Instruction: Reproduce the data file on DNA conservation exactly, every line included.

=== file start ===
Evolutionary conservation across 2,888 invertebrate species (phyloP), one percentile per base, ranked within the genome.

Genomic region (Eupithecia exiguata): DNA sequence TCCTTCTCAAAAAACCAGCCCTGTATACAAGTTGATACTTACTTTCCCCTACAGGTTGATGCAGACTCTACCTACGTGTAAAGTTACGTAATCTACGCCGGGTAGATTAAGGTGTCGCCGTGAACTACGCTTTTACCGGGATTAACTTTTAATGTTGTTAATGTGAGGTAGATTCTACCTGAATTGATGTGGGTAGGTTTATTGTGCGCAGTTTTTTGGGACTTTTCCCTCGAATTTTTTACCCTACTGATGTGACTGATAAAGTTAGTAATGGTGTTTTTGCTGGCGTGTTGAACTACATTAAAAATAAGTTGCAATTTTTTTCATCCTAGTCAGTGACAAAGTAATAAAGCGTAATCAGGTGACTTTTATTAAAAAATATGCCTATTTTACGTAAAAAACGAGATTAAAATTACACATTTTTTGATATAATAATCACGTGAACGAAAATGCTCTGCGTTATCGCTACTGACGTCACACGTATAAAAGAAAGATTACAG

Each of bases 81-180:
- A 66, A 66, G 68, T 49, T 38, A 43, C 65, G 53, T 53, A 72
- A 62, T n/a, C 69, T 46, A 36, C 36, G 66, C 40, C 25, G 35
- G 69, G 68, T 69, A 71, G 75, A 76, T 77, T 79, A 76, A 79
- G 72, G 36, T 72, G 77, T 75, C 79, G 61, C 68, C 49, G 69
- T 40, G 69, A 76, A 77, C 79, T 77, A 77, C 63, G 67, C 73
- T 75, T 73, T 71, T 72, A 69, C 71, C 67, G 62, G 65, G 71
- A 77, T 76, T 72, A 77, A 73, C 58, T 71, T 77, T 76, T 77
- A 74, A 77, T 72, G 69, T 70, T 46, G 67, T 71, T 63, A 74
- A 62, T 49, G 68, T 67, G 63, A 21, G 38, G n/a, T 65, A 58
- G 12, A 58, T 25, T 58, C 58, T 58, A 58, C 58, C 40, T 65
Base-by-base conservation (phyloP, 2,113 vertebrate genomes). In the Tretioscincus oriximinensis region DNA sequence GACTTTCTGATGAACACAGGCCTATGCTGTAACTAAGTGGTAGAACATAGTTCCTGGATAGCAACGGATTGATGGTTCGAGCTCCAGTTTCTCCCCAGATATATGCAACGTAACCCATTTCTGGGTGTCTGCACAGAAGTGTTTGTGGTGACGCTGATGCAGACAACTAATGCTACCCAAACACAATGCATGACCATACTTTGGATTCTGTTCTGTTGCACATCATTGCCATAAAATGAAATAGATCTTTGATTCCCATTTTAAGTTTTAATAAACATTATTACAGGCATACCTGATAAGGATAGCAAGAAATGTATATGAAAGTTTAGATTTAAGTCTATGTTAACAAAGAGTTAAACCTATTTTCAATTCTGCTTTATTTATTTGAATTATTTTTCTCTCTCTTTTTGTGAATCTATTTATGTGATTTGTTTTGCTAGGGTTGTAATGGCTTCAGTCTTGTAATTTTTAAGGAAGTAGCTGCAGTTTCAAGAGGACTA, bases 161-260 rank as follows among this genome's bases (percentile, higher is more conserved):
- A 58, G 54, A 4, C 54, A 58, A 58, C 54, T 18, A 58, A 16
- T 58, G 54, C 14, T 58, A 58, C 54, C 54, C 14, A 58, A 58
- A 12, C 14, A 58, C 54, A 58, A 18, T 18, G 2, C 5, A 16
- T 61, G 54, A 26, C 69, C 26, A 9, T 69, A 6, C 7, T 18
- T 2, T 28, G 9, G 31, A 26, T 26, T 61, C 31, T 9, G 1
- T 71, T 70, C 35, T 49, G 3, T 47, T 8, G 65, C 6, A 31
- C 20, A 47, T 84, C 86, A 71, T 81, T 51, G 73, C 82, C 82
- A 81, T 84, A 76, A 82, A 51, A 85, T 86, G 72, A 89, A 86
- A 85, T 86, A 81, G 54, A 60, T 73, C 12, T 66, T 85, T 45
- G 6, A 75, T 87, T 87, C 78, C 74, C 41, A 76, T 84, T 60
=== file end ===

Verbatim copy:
Evolutionary conservation across 2,888 invertebrate species (phyloP), one percentile per base, ranked within the genome.

Genomic region (Eupithecia exiguata): DNA sequence TCCTTCTCAAAAAACCAGCCCTGTATACAAGTTGATACTTACTTTCCCCTACAGGTTGATGCAGACTCTACCTACGTGTAAAGTTACGTAATCTACGCCGGGTAGATTAAGGTGTCGCCGTGAACTACGCTTTTACCGGGATTAACTTTTAATGTTGTTAATGTGAGGTAGATTCTACCTGAATTGATGTGGGTAGGTTTATTGTGCGCAGTTTTTTGGGACTTTTCCCTCGAATTTTTTACCCTACTGATGTGACTGATAAAGTTAGTAATGGTGTTTTTGCTGGCGTGTTGAACTACATTAAAAATAAGTTGCAATTTTTTTCATCCTAGTCAGTGACAAAGTAATAAAGCGTAATCAGGTGACTTTTATTAAAAAATATGCCTATTTTACGTAAAAAACGAGATTAAAATTACACATTTTTTGATATAATAATCACGTGAACGAAAATGCTCTGCGTTATCGCTACTGACGTCACACGTATAAAAGAAAGATTACAG

Each of bases 81-180:
- A 66, A 66, G 68, T 49, T 38, A 43, C 65, G 53, T 53, A 72
- A 62, T n/a, C 69, T 46, A 36, C 36, G 66, C 40, C 25, G 35
- G 69, G 68, T 69, A 71, G 75, A 76, T 77, T 79, A 76, A 79
- G 72, G 36, T 72, G 77, T 75, C 79, G 61, C 68, C 49, G 69
- T 40, G 69, A 76, A 77, C 79, T 77, A 77, C 63, G 67, C 73
- T 75, T 73, T 71, T 72, A 69, C 71, C 67, G 62, G 65, G 71
- A 77, T 76, T 72, A 77, A 73, C 58, T 71, T 77, T 76, T 77
- A 74, A 77, T 72, G 69, T 70, T 46, G 67, T 71, T 63, A 74
- A 62, T 49, G 68, T 67, G 63, A 21, G 38, G n/a, T 65, A 58
- G 12, A 58, T 25, T 58, C 58, T 58, A 58, C 58, C 40, T 65
Base-by-base conservation (phyloP, 2,113 vertebrate genomes). In the Tretioscincus oriximinensis region DNA sequence GACTTTCTGATGAACACAGGCCTATGCTGTAACTAAGTGGTAGAACATAGTTCCTGGATAGCAACGGATTGATGGTTCGAGCTCCAGTTTCTCCCCAGATATATGCAACGTAACCCATTTCTGGGTGTCTGCACAGAAGTGTTTGTGGTGACGCTGATGCAGACAACTAATGCTACCCAAACACAATGCATGACCATACTTTGGATTCTGTTCTGTTGCACATCATTGCCATAAAATGAAATAGATCTTTGATTCCCATTTTAAGTTTTAATAAACATTATTACAGGCATACCTGATAAGGATAGCAAGAAATGTATATGAAAGTTTAGATTTAAGTCTATGTTAACAAAGAGTTAAACCTATTTTCAATTCTGCTTTATTTATTTGAATTATTTTTCTCTCTCTTTTTGTGAATCTATTTATGTGATTTGTTTTGCTAGGGTTGTAATGGCTTCAGTCTTGTAATTTTTAAGGAAGTAGCTGCAGTTTCAAGAGGACTA, bases 161-260 rank as follows among this genome's bases (percentile, higher is more conserved):
- A 58, G 54, A 4, C 54, A 58, A 58, C 54, T 18, A 58, A 16
- T 58, G 54, C 14, T 58, A 58, C 54, C 54, C 14, A 58, A 58
- A 12, C 14, A 58, C 54, A 58, A 18, T 18, G 2, C 5, A 16
- T 61, G 54, A 26, C 69, C 26, A 9, T 69, A 6, C 7, T 18
- T 2, T 28, G 9, G 31, A 26, T 26, T 61, C 31, T 9, G 1
- T 71, T 70, C 35, T 49, G 3, T 47, T 8, G 65, C 6, A 31
- C 20, A 47, T 84, C 86, A 71, T 81, T 51, G 73, C 82, C 82
- A 81, T 84, A 76, A 82, A 51, A 85, T 86, G 72, A 89, A 86
- A 85, T 86, A 81, G 54, A 60, T 73, C 12, T 66, T 85, T 45
- G 6, A 75, T 87, T 87, C 78, C 74, C 41, A 76, T 84, T 60